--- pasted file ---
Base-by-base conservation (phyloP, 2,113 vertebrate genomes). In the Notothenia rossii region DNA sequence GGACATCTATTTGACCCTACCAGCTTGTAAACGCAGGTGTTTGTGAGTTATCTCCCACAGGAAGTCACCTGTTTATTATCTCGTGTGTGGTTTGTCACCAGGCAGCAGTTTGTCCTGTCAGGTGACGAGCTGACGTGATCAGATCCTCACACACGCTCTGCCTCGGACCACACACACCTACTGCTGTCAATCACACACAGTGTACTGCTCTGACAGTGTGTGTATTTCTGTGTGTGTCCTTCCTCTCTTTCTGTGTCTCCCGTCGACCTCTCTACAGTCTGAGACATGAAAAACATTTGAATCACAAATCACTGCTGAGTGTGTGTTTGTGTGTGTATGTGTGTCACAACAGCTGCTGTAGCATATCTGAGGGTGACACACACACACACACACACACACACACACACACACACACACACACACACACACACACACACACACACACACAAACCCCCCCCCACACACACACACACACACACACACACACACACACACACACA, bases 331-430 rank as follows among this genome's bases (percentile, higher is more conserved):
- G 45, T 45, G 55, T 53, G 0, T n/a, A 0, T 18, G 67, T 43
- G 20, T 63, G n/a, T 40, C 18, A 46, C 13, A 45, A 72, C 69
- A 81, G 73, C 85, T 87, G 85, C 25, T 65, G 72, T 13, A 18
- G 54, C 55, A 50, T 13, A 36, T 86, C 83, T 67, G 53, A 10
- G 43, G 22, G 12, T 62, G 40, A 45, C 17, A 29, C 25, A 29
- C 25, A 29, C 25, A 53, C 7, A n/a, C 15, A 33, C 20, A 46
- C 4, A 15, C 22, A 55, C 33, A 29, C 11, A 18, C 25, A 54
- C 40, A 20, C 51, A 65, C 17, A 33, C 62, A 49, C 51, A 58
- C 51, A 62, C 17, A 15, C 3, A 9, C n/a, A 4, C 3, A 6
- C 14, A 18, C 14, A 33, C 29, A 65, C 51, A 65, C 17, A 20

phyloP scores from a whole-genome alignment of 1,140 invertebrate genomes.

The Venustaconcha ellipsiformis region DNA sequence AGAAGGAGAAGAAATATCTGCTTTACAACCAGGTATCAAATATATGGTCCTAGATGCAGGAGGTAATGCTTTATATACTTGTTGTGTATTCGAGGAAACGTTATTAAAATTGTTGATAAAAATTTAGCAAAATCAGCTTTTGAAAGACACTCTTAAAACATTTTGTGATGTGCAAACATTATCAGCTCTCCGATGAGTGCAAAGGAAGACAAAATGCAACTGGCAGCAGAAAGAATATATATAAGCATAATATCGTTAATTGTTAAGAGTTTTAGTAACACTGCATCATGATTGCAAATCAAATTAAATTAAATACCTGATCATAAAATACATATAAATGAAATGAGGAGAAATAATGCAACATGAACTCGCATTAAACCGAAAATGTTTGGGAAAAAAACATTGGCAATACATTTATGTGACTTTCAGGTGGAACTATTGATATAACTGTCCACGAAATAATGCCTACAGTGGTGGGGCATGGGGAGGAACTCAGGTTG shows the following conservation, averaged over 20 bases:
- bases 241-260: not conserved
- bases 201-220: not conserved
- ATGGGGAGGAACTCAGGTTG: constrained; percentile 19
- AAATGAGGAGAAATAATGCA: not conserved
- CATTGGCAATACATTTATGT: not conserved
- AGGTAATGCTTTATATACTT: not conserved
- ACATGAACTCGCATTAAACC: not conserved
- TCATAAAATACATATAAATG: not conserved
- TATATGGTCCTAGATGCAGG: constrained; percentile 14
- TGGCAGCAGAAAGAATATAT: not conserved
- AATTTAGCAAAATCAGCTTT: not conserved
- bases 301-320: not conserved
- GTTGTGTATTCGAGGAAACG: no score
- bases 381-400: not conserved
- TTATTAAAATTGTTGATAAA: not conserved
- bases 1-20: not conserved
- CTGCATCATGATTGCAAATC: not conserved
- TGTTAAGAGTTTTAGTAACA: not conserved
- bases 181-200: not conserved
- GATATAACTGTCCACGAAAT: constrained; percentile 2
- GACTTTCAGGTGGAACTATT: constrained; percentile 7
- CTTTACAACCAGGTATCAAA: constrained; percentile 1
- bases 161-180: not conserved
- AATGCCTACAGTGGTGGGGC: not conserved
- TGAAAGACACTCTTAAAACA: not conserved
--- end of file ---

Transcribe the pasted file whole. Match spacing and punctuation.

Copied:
Base-by-base conservation (phyloP, 2,113 vertebrate genomes). In the Notothenia rossii region DNA sequence GGACATCTATTTGACCCTACCAGCTTGTAAACGCAGGTGTTTGTGAGTTATCTCCCACAGGAAGTCACCTGTTTATTATCTCGTGTGTGGTTTGTCACCAGGCAGCAGTTTGTCCTGTCAGGTGACGAGCTGACGTGATCAGATCCTCACACACGCTCTGCCTCGGACCACACACACCTACTGCTGTCAATCACACACAGTGTACTGCTCTGACAGTGTGTGTATTTCTGTGTGTGTCCTTCCTCTCTTTCTGTGTCTCCCGTCGACCTCTCTACAGTCTGAGACATGAAAAACATTTGAATCACAAATCACTGCTGAGTGTGTGTTTGTGTGTGTATGTGTGTCACAACAGCTGCTGTAGCATATCTGAGGGTGACACACACACACACACACACACACACACACACACACACACACACACACACACACACACACACACACACACACAAACCCCCCCCCACACACACACACACACACACACACACACACACACACACACA, bases 331-430 rank as follows among this genome's bases (percentile, higher is more conserved):
- G 45, T 45, G 55, T 53, G 0, T n/a, A 0, T 18, G 67, T 43
- G 20, T 63, G n/a, T 40, C 18, A 46, C 13, A 45, A 72, C 69
- A 81, G 73, C 85, T 87, G 85, C 25, T 65, G 72, T 13, A 18
- G 54, C 55, A 50, T 13, A 36, T 86, C 83, T 67, G 53, A 10
- G 43, G 22, G 12, T 62, G 40, A 45, C 17, A 29, C 25, A 29
- C 25, A 29, C 25, A 53, C 7, A n/a, C 15, A 33, C 20, A 46
- C 4, A 15, C 22, A 55, C 33, A 29, C 11, A 18, C 25, A 54
- C 40, A 20, C 51, A 65, C 17, A 33, C 62, A 49, C 51, A 58
- C 51, A 62, C 17, A 15, C 3, A 9, C n/a, A 4, C 3, A 6
- C 14, A 18, C 14, A 33, C 29, A 65, C 51, A 65, C 17, A 20

phyloP scores from a whole-genome alignment of 1,140 invertebrate genomes.

The Venustaconcha ellipsiformis region DNA sequence AGAAGGAGAAGAAATATCTGCTTTACAACCAGGTATCAAATATATGGTCCTAGATGCAGGAGGTAATGCTTTATATACTTGTTGTGTATTCGAGGAAACGTTATTAAAATTGTTGATAAAAATTTAGCAAAATCAGCTTTTGAAAGACACTCTTAAAACATTTTGTGATGTGCAAACATTATCAGCTCTCCGATGAGTGCAAAGGAAGACAAAATGCAACTGGCAGCAGAAAGAATATATATAAGCATAATATCGTTAATTGTTAAGAGTTTTAGTAACACTGCATCATGATTGCAAATCAAATTAAATTAAATACCTGATCATAAAATACATATAAATGAAATGAGGAGAAATAATGCAACATGAACTCGCATTAAACCGAAAATGTTTGGGAAAAAAACATTGGCAATACATTTATGTGACTTTCAGGTGGAACTATTGATATAACTGTCCACGAAATAATGCCTACAGTGGTGGGGCATGGGGAGGAACTCAGGTTG shows the following conservation, averaged over 20 bases:
- bases 241-260: not conserved
- bases 201-220: not conserved
- ATGGGGAGGAACTCAGGTTG: constrained; percentile 19
- AAATGAGGAGAAATAATGCA: not conserved
- CATTGGCAATACATTTATGT: not conserved
- AGGTAATGCTTTATATACTT: not conserved
- ACATGAACTCGCATTAAACC: not conserved
- TCATAAAATACATATAAATG: not conserved
- TATATGGTCCTAGATGCAGG: constrained; percentile 14
- TGGCAGCAGAAAGAATATAT: not conserved
- AATTTAGCAAAATCAGCTTT: not conserved
- bases 301-320: not conserved
- GTTGTGTATTCGAGGAAACG: no score
- bases 381-400: not conserved
- TTATTAAAATTGTTGATAAA: not conserved
- bases 1-20: not conserved
- CTGCATCATGATTGCAAATC: not conserved
- TGTTAAGAGTTTTAGTAACA: not conserved
- bases 181-200: not conserved
- GATATAACTGTCCACGAAAT: constrained; percentile 2
- GACTTTCAGGTGGAACTATT: constrained; percentile 7
- CTTTACAACCAGGTATCAAA: constrained; percentile 1
- bases 161-180: not conserved
- AATGCCTACAGTGGTGGGGC: not conserved
- TGAAAGACACTCTTAAAACA: not conserved